Oral rehydration salts are given orally to prevent or treat dehydration due to acute diarrhoea. Essential water and salts are lost in stools and vomiting, and dehydration results when blood volume is decreased because of fluid loss from the extracellular fluid compartment. Preservation of the facilitated glucose-sodium co-transport system in the small-bowel mucosa is the rationale of oral rehydration therapy. Glucose is actively absorbed in the normal intestine and carries sodium with it in about an equimolar ration. Therefore, there is a greater net absorption of an isotonic salt solution with glucose than one without it.
Potassium replacement during acute diarrhoea prevents below-normal serum concentrations of potassium, especially in children, in whom stool potassium losses are higher than in adults. Bicarbonates are effective in correcting the metabolic acidosis caused by diarrhoea and dehydration.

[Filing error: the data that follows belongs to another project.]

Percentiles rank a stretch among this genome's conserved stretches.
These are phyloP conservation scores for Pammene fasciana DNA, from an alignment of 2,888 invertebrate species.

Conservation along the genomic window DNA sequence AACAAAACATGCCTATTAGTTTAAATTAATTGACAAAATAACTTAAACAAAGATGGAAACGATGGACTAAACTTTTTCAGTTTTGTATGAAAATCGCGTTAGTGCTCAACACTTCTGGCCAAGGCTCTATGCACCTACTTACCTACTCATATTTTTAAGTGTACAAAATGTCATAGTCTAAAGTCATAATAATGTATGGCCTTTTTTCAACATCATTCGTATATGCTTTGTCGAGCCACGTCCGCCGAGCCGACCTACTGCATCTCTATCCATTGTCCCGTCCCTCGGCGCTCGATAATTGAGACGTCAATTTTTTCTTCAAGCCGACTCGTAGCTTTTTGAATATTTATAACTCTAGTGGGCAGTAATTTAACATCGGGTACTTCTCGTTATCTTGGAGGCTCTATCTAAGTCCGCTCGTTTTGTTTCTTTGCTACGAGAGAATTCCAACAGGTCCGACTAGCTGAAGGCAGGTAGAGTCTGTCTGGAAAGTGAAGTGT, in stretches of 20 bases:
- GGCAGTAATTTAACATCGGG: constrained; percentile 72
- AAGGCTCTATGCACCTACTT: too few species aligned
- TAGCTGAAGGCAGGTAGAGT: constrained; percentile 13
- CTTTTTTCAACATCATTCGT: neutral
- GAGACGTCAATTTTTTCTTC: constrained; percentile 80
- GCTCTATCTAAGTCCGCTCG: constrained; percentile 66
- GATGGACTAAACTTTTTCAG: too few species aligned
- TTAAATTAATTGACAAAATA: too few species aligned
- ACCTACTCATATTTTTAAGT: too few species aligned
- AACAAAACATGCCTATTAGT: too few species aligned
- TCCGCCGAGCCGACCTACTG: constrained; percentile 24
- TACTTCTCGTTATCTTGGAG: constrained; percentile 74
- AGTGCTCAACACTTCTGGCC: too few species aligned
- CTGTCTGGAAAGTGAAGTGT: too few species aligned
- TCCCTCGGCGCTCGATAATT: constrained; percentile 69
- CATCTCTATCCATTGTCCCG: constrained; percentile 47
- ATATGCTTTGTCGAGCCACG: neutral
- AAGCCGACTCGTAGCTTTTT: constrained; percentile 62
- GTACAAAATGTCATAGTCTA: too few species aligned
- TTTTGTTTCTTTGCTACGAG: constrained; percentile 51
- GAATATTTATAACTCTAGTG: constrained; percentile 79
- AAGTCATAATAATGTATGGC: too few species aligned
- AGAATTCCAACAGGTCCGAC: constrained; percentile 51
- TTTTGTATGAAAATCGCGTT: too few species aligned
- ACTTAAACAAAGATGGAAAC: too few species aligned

Dosage & Administration
Children less than 2 years: After each loose stool or vomiting 10 to 20 spoonful (50-100 ml).
Children 2 to 10 years: After each loose stool or vomiting 100-200 ml of prepared oral saline.
Adult and children above 10 years: After each loose stool or vomiting 200-400 ml of prepared saline.